IE 11 is not supported. For an optimal experience visit our site on another browser.

Müllermilch Labels on Milk Bottles Spark Sexism, Racism Claims

Müller is at the center of an online storm over a Christmas edition of its flavored-milk product that critics have condemned as sexist and racist.
Image: Müllermilch-Germany-Müller-dairy
The special-edition bottles of "Müllermilch", produced by dairy giant Müller, feature cartoon women wearing little clothing and striking provocative poses in what the company said was a reference to 1950s pin-ups.Carlo Angerer / NBC News

MAINZ, Germany — Provocative labels featuring 1950s-style pin-up models on milk bottles have triggered an online storm, with critics condemning the designs as sexist and racist.

The Christmas special edition containers of "Müllermilch" in Germany and Austria feature cartoon women wearing little clothing and striking provocative poses.

Image: Müllermilch bottles
The special-edition bottles of "Müllermilch" feature cartoon women wearing little clothing and striking provocative poses.Carlo Angerer / NBC News

The designs have not gone down well on social media, with users posting under the #ichkaufdasnicht — or "I am not buying that" — hashtag.

"The layout of the #muellermilch makes seriously makes me want to punch someone," Twitter user Rike Wunsch wrote.

A German feminist group called Pink Stinks posted an online petition that has already been signed by more than 13,000 users and urged German advertising regulators to take action over the bottles.

The group said the problem was not with the cartoons' lack of clothing but the depiction of women "as a decoration" and a regression to the gender politics of a bygone era.

"Müller is presenting a 1950s perception of women — weak and subservient — which does not at all reflect the modern image," Pink Stinks campaigner Jacob Fricke told NBC News.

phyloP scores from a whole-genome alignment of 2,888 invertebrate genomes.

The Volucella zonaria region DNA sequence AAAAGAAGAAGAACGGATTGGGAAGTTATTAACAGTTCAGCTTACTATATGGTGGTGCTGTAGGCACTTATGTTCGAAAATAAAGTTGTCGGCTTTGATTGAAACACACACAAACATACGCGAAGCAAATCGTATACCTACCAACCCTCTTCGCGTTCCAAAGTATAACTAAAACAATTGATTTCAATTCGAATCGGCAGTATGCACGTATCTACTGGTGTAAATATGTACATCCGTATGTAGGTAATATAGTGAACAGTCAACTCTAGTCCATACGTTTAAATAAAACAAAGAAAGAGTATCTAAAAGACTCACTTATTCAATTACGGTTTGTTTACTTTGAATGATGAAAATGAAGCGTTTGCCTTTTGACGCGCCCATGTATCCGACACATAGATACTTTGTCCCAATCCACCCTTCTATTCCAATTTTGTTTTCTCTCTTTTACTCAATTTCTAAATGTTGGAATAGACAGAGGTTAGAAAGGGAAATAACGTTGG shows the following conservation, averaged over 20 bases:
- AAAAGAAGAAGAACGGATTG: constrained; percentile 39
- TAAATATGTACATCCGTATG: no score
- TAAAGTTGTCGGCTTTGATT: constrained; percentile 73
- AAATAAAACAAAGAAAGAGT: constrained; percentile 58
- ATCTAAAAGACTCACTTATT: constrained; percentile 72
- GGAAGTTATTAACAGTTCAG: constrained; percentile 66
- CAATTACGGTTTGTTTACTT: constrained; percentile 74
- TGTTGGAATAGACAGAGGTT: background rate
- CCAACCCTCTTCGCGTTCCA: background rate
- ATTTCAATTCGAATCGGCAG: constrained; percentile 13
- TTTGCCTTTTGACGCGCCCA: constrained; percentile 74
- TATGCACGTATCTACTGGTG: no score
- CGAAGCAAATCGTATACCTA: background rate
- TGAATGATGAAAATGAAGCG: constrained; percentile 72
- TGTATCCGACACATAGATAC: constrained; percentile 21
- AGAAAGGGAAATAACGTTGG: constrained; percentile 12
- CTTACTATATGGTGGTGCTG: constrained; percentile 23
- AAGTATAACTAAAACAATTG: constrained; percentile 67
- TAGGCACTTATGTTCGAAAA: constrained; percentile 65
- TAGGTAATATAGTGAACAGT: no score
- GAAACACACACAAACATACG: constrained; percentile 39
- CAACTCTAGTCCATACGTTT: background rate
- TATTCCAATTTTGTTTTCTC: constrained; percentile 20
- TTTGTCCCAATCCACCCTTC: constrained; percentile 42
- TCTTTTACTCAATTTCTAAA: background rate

The cartoons also provoked allegations of racism. The chocolate-flavored version of the milk drink was adorned with the depiction of a dark-skinned woman named "Sharon Sheila Schoko" — schoko is German for chocolate — whereas other flavors featured white women.

The woman appears to be covering up her naked body with a large piece of dark chocolate.

Müller said in a statement that "racism in any form is not at all our intention." It added: "We would have faced exactly the same wrong accusation, if we hadn’t chosen Sharon Sheila Schoko but had instead gone with exclusively white motifs."

It defended against the allegations of sexism by saying that the "1950s pin-up poses" featured on the bottles "are much less revealing than what has become the daily standard in terms of naked flesh on TV and in advertisements in recent years."

The Christmas edition of the drink features the message "Happy Holidays of Love" and will be available until December. It follows other special labels, which in the past have included the soccer World Cup in Brazil, a "WhatsApp" edition, and most recently one for Halloween.

A spokesperson for Müller told NBC News that the company had also "had some very positive consumer feedback" about the Christmas product.